- Neuropsychiatric disorders are the leading cause of disability in the U.S. with major depressive disorder being the most common. (National Institute of Mental Health, 2013)
Depression statistics in America
- 17.3 million adults (7.1% of the adult population) have had at least one major depressive episode. (National Institute of Mental Health, 2017)
- Of those with major depressive episodes, 63.8% of adults and 70.77% of adolescents had severe impairment. (National Institute of Mental Health, 2017)
- Women are nearly twice as likely as men to have depression. (Centers for Disease Control, 2017)
- Major depressive episodes were most prevalent among adults (11.3%) and adolescents (16.9%) reporting two or more races. (National Institute of Mental Health, 2017)
Depression statistics by age
- Adolescents aged 12 to 17 years old had the highest rate of major depressive episodes (14.4%) followed by young adults 18 to 25 years old (13.8%). (Substance Abuse and Mental Health Services Association, 2018)
- Older adults aged 50 and older had the lowest rate of major depressive episodes (4.5%). (Substance Abuse and Mental Health Services Association, 2018)
- 11.5 million adults had a major depressive episode with severe impairment in the past year as of 2018. (Substance Abuse and Mental Health Services Association, 2018)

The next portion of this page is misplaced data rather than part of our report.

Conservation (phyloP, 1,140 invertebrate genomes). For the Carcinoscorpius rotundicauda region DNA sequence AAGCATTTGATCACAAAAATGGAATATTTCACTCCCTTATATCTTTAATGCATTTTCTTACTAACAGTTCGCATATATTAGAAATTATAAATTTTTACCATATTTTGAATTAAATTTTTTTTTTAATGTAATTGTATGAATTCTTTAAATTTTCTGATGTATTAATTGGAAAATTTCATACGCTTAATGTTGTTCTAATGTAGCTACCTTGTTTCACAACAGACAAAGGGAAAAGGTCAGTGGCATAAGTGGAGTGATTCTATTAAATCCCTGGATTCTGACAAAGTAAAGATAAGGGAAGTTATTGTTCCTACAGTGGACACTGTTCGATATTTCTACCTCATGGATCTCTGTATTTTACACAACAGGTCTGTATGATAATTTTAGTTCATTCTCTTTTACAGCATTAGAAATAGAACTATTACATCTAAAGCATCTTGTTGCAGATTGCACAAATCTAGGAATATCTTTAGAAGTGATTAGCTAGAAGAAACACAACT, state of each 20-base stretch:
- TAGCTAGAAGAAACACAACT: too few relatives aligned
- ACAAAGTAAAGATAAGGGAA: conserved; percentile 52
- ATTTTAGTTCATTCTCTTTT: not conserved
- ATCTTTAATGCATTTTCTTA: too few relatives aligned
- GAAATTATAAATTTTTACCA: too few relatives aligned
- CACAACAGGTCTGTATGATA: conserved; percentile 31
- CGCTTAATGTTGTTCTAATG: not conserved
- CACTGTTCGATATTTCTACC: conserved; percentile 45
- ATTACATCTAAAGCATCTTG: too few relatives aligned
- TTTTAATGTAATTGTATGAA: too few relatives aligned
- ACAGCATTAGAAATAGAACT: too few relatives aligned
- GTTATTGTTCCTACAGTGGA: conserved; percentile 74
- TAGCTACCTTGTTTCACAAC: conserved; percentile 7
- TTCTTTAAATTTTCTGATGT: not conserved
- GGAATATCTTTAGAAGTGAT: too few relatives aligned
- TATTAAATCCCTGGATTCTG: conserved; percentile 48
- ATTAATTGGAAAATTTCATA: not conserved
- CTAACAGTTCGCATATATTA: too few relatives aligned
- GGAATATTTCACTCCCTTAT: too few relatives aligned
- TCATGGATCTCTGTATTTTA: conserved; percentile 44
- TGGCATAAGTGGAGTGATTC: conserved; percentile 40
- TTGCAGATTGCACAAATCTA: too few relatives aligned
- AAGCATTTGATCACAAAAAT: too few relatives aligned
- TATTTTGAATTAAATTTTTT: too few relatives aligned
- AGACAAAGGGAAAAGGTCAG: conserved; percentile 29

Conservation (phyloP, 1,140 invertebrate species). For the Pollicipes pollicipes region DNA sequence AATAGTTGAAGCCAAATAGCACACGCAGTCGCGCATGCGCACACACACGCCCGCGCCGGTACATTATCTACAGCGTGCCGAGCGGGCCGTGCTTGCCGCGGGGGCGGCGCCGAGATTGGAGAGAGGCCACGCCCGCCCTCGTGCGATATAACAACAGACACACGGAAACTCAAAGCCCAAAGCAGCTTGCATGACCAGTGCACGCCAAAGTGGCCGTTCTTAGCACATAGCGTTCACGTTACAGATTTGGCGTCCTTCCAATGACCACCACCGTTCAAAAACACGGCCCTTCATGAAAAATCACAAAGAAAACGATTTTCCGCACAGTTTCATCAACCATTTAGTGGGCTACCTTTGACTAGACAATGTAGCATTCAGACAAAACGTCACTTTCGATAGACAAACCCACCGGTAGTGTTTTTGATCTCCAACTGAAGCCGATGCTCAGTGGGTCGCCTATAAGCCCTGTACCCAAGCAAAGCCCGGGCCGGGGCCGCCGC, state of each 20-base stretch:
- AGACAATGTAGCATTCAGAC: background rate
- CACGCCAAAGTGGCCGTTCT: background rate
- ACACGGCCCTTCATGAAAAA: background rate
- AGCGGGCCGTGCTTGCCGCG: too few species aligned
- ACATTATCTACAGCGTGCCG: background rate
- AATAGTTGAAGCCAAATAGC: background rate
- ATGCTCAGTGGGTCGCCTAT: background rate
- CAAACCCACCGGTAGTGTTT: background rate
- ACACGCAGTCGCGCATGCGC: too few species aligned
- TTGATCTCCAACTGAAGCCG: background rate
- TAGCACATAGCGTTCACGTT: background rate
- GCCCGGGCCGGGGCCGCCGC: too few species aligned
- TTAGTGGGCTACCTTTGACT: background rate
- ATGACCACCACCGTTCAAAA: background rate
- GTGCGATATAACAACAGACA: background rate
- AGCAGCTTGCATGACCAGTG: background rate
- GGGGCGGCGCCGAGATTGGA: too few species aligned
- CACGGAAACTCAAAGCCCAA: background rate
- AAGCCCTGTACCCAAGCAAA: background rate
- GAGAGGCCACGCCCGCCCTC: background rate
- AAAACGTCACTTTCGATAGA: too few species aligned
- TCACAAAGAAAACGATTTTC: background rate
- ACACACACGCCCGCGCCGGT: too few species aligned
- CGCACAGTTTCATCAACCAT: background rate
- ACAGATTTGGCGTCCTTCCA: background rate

- Severe depression among college students rose from 9.4% to 21.1% from 2013 to 2018. (Journal of Adolescent Health, 2019)
- The rate of moderate to severe depression rose from 23.2% to 41.1% from 2007 to 2018. (Journal of Adolescent Health, 2019)
Postpartum depression statistics
Postpartum depression is depression suffered by a mother who has recently undergone childbirth, typically occurring within three months to a year after giving birth. This may be due to hormonal changes, changes in lifestyle, and parenthood fatigue.
- About 70% to 80% of women will experience the “baby blues” characterized by negative feelings or mood swings after childbirth. (American Pregnancy Association, 2015)
- 10% to 20% of new mothers experience clinical postpartum depression. (Arizona Behavioral Health Associates, P.C, Flagstaff Psychologists & Counselors)